CINCINNATI -- After Friday night’s freezing rain caused dozens of crashes, road crews worked to get ahead of Sunday morning's plummeting temperatures so streets wouldn't ice over again.
Local and state agencies had salt trucks spread across the region overnight from Saturday into Sunday. The main concern was Saturday night's heavy rainfall turning to ice.
Though many roadways and interstates are clear, black ice is still possible. Drivers should use extra caution on bridges and overpasses.
Sunday morning could bring a few flakes or patchy freezing drizzle. As a result, there was a Winter Weather Advisory until about 8 a.m. Sunday. The National Weather Service originally set the advisory to last until noon but allowed it to expire early.
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The Ohio State Highway Patrol said there have been 22 crashes in Clermont County alone since Friday night. The Ohio Department of Transportation reported more than a dozen crashes that closed roads between 11 p.m. and 1 a.m. Friday night into Saturday morning.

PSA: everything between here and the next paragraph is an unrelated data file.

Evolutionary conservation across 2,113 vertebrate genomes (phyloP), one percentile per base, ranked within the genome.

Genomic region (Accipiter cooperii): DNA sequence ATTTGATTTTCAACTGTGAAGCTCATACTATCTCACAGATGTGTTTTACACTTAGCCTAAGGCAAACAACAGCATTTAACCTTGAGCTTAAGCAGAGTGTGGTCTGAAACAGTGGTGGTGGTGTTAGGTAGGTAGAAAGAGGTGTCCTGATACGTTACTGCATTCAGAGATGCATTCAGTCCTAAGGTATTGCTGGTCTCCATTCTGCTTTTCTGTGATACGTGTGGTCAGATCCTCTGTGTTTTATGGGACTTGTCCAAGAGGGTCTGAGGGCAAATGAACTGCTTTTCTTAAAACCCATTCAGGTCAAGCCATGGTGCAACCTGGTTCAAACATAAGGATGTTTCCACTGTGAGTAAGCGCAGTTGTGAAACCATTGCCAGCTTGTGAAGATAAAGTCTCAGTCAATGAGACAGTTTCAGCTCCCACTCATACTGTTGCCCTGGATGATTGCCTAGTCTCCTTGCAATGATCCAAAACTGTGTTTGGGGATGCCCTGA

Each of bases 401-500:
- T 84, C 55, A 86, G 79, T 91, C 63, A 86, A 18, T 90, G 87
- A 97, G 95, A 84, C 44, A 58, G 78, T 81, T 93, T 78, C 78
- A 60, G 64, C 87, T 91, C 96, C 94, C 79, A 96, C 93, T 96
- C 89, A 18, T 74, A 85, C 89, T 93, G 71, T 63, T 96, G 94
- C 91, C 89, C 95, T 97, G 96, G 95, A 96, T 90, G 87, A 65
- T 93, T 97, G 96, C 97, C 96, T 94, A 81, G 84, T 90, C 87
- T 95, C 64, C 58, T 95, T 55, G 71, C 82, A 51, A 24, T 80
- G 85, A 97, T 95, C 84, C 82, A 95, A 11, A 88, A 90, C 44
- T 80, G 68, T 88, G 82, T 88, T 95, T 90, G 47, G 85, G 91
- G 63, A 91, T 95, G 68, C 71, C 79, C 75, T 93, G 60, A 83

— Sherry Hughes (@Sherry_Hughes) December 18, 2016
Heavy rain Saturday afternoon and into evening hours caused flooding in some areas. At one point, Fort Washington Way downtown was completely covered in water.
Ohio State Patrol Sergeant Jeremy Grillot said drivers underestimate this kind of weather -- and that can be extremely dangerous.
“They see that it's rain and don't realize that the roads are actually freezing over until it's too late,” Grillot said.
Grillot said drivers should pay special attention to bridges and overpasses.
“...You may be okay just driving on a wet road, and then you get to that bridge deck and it's covered in ice,” Grillot said. “That's where all of our first crashes were last night."
Cincinnati officials geared up Saturday night for the potential of more icy roadways.
.@CinPubServices crews are ready for another long night treating streets. Rain, dropping temps - driving could be icy & treacherous tonight!
— City of Cincinnati (@CityOfCincy) December 18, 2016
Cincinnati residents can check to see if their road has been plowed or treated, thanks to CincyInsights, an interactive portal with 15 dashboards that provide information on roadways, among other city data.
Troopers said drivers should keep blankets, chargers, flashlights and water in their cars in the event of inclimate weather.
WCPO Meteorologist Sherry Hughes contributed to this report.